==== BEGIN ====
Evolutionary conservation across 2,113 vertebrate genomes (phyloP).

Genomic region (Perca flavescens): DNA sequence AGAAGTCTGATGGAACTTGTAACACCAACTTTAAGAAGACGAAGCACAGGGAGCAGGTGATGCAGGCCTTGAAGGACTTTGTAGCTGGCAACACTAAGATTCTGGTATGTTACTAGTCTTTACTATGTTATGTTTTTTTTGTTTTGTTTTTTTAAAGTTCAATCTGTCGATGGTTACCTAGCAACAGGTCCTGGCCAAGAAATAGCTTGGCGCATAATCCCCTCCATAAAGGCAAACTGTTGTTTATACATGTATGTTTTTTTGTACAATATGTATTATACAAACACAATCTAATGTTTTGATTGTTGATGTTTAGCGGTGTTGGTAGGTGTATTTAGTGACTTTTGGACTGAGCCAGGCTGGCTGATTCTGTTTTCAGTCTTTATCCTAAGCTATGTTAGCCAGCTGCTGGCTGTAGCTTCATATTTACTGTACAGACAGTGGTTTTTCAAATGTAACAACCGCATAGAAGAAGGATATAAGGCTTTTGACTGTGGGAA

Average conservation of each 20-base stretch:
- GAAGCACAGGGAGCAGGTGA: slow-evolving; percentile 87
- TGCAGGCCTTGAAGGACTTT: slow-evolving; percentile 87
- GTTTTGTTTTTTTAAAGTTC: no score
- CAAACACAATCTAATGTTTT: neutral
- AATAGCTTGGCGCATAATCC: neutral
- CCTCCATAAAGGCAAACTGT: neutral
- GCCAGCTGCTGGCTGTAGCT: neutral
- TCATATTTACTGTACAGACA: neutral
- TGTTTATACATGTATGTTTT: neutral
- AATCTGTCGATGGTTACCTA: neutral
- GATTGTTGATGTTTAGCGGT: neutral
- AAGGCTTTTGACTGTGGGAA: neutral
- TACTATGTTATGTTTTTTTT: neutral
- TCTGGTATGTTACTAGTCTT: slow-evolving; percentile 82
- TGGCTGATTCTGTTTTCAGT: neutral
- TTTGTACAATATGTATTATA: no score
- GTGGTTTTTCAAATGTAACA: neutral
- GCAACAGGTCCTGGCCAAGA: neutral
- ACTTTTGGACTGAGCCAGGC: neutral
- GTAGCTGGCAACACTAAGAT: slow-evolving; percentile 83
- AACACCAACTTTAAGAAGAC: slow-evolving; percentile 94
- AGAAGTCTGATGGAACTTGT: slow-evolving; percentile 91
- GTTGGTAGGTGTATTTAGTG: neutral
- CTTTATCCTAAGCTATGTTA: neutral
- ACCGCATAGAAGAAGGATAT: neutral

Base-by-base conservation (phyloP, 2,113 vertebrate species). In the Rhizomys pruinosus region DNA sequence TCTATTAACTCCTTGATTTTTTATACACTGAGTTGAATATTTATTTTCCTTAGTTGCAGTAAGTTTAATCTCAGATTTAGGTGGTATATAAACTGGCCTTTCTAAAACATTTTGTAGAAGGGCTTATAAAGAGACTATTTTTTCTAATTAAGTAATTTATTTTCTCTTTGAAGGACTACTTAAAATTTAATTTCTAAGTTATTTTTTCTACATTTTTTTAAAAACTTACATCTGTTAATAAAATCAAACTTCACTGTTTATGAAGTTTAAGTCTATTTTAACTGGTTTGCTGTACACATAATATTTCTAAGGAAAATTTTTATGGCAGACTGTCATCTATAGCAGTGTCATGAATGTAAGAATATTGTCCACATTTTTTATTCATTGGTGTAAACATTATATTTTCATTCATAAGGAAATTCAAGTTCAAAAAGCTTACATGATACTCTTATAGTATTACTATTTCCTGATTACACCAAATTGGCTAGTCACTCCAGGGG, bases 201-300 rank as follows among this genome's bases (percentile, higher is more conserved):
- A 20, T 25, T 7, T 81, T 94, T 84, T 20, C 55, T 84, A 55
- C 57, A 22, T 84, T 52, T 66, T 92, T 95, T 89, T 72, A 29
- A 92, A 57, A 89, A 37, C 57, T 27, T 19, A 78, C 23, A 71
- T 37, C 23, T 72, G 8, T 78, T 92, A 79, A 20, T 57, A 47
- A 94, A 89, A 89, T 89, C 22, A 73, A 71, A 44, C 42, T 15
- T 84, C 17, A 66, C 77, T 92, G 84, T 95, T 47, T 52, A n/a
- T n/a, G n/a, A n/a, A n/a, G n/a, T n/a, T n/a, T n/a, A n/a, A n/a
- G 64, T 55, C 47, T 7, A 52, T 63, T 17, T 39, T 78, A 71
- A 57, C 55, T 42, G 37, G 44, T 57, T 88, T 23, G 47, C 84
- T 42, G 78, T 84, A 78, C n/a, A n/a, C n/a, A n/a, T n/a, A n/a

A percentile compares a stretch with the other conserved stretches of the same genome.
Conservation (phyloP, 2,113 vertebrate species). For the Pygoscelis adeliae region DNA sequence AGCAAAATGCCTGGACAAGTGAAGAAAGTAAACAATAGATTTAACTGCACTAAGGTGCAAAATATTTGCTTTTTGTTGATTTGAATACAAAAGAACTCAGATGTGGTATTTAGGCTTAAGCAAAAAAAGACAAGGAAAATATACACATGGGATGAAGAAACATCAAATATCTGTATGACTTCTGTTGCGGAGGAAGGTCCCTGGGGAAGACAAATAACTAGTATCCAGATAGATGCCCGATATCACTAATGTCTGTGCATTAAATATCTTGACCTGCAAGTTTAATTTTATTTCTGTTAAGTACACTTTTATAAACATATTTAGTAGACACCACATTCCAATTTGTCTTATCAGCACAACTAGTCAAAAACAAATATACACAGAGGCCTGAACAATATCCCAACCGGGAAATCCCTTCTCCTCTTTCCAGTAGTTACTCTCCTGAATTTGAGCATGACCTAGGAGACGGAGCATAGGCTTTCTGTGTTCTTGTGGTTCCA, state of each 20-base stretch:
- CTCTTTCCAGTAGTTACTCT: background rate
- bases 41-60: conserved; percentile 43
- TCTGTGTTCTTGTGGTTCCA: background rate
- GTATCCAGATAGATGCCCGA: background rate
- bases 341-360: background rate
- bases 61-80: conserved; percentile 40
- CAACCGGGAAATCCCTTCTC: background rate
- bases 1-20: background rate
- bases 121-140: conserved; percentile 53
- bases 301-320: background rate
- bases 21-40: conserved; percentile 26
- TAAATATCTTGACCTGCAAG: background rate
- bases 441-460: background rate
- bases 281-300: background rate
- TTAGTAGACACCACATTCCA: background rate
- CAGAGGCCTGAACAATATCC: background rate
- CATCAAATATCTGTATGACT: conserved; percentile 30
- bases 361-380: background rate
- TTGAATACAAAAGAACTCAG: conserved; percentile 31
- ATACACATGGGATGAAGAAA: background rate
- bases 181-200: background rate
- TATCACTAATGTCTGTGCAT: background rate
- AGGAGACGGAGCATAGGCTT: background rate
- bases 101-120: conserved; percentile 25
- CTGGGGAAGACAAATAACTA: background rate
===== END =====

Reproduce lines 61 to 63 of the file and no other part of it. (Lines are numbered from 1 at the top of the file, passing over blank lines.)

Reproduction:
- ATACACATGGGATGAAGAAA: background rate
- bases 181-200: background rate
- TATCACTAATGTCTGTGCAT: background rate